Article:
Simply put, in any bar, tavern, restaurant, or pub; well drinks are shots or cocktails made with the house liquor – sometimes called well liquor or rail liquor. Typically, well drinks are made from the cheapest bottles the bar carries. This doesn’t always mean cheap in quality, but rather the cheapest of what that bar stocks.
Why are they called well drinks?
Behind every bar there is an area called the well. The well is where the bartender keeps all the supplies needed to make drinks. This can include things like fruit, seltzers, sodas, bitters, juices, ice, etc. Also part of the well are the basic alcohols needed to mix cocktails. When you order a drink, if you don’t specify an alcohol brand, most of the time your drink will be made with bottles from the well.
Why is that the case?
From a bartender’s perspective, on a busy Friday night when they’re slammed, every second counts. That big display of bottles on the back wall of the bar looks pretty, but it’s not very convenient. For speed and efficiency, the bottles right at hand in the well are a prime choice.
Are well drinks inferior?
Not necessarily. It depends on what that particular bar or bartender stocks in their well. If you’ve been following this blog, you know that not all cheap booze means low quality. There are a lot of high quality options priced for a budget.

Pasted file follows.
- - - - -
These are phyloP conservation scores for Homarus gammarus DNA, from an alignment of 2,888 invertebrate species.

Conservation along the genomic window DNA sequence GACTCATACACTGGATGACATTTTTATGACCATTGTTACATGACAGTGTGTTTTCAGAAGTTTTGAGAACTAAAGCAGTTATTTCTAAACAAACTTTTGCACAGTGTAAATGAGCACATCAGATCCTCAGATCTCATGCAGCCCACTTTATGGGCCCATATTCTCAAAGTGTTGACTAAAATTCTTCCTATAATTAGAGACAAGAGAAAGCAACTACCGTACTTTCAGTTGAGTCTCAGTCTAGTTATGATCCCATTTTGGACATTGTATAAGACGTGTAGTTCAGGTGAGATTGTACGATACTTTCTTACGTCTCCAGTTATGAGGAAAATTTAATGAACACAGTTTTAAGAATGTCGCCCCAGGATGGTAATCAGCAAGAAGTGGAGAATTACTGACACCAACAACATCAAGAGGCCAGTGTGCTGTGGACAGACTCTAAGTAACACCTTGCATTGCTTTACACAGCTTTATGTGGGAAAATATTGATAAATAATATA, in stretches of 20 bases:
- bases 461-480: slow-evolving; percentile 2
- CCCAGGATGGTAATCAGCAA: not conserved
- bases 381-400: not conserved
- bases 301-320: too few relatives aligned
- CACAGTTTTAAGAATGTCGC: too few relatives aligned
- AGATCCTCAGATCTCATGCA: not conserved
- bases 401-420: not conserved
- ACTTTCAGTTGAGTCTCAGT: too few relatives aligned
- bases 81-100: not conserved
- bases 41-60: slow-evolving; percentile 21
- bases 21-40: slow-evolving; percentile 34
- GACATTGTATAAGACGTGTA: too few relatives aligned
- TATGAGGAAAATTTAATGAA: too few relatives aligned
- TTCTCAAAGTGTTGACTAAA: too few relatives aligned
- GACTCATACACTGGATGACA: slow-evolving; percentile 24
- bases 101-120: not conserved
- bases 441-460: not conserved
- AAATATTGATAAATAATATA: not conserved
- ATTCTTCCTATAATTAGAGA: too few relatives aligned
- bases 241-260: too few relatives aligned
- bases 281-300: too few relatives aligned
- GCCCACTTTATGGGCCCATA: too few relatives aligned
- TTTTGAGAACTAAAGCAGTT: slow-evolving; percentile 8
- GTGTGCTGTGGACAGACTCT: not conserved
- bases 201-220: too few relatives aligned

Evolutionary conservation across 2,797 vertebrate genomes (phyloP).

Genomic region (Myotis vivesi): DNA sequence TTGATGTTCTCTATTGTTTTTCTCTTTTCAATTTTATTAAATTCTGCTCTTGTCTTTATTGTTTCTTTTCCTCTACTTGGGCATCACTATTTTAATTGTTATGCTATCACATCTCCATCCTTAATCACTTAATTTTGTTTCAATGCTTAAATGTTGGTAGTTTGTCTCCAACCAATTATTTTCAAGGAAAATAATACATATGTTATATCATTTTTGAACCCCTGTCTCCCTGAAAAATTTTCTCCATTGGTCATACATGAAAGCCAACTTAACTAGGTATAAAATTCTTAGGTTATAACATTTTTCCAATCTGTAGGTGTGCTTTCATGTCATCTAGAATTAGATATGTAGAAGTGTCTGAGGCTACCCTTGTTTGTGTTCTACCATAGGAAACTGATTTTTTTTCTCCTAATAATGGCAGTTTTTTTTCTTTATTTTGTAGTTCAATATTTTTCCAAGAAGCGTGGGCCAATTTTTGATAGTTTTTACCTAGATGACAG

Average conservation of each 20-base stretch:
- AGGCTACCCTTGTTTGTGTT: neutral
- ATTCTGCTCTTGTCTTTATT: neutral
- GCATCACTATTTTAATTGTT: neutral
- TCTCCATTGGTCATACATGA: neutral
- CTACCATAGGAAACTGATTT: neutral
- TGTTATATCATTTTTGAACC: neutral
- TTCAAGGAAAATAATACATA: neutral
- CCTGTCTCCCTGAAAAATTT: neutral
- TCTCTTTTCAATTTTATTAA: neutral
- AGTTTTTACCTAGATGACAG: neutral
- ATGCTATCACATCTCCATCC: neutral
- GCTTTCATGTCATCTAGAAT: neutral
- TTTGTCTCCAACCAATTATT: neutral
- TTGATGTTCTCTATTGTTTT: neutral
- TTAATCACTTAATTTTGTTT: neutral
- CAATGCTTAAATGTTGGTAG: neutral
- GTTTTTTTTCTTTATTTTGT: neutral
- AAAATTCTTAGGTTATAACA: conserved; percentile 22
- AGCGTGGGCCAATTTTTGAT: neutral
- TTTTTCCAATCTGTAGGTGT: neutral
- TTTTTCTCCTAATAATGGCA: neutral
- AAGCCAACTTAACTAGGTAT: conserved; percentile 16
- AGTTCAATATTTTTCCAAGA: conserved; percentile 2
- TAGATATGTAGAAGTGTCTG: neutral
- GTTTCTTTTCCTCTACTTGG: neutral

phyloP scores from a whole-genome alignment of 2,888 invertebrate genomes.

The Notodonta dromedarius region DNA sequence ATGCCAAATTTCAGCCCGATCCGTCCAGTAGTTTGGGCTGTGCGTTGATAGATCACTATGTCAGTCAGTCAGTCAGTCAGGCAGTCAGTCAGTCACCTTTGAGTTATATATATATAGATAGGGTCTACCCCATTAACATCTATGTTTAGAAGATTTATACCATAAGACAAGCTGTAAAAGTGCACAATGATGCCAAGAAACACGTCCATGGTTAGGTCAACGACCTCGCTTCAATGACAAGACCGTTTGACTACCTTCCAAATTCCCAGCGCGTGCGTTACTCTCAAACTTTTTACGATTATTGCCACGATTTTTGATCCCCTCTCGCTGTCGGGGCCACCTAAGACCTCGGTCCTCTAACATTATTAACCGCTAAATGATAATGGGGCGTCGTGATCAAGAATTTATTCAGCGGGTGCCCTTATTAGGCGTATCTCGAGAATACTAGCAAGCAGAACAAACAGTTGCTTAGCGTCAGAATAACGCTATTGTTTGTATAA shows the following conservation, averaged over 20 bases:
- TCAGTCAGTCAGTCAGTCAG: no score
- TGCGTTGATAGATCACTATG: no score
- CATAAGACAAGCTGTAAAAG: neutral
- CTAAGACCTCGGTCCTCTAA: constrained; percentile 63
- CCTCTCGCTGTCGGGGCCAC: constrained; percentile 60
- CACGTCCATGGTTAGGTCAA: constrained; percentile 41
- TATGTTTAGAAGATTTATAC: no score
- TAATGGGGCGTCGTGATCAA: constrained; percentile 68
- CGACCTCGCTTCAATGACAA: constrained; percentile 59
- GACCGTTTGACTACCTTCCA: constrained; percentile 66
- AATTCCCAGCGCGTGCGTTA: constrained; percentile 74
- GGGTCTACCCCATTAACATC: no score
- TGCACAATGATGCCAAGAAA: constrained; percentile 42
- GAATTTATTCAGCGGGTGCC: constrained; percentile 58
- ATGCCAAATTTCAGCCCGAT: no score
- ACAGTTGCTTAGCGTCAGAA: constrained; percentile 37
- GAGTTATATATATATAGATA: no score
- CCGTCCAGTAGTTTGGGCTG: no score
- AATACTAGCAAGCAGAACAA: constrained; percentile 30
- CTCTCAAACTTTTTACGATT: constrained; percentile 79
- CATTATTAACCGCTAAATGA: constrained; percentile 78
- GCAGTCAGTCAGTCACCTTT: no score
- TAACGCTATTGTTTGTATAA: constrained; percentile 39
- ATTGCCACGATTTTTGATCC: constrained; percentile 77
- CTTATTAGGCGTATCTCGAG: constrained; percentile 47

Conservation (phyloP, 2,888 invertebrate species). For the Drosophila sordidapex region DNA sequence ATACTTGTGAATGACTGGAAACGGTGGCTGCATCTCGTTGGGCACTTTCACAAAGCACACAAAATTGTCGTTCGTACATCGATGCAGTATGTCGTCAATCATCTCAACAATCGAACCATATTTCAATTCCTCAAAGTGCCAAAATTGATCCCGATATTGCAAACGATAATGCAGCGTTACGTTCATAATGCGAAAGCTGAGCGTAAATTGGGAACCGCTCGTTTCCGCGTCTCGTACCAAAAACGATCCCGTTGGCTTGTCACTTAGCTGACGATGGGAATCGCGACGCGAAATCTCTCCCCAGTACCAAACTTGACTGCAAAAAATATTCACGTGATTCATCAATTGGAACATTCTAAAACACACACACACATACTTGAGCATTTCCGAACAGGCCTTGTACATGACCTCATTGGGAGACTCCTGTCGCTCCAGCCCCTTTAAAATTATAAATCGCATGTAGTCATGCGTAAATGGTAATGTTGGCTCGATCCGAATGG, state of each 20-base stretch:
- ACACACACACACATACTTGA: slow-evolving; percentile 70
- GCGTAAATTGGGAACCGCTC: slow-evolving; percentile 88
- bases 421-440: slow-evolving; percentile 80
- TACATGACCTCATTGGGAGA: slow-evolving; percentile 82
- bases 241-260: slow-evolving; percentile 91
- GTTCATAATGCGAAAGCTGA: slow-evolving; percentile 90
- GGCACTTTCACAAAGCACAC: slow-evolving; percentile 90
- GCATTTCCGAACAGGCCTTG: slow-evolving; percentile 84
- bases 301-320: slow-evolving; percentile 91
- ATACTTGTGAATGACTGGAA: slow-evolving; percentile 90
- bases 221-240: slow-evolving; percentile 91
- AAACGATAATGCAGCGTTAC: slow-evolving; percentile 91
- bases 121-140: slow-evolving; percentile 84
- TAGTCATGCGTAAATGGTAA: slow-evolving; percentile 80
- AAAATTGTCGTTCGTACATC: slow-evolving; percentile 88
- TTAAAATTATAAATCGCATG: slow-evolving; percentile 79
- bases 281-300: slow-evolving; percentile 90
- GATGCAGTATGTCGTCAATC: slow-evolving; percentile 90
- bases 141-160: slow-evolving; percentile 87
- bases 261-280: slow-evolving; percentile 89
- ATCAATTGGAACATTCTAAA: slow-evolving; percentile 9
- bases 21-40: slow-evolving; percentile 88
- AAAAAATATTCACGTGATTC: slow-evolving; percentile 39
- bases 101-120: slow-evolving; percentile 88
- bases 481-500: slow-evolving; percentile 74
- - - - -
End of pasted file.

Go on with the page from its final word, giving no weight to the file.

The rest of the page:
So what does this all have to do with whiskey?
When you order a whiskey based cocktail, you want the best quality for your money, right? Do you take a chance on a well drink, or pay more and ask for a name brand whiskey in your cocktail? The solution is quite simple.
Ask the bartender what whiskey is in the well. If you like their answer then awesome, you get to enjoy a quality cocktail at a well drink price. If you don’t like their well whiskey, then ask for one you know on the back bar.
How do you know if their well whiskey is good quality?
It’s mostly being observant and trial and error. One way to shorten the learning curve is to familiarize yourself with our 20 Best Whiskeys Under $20 list. If your bartender mentions one of these whiskeys in their well, you’ll be just fine. If you’re still unsure, ask your bartender. A quality establishment will have knowledgeable staff who are happy to answer your questions.
What are your favorite tips and tricks to ordering whiskey out?
Let us know in the comments below.
— Zac Smith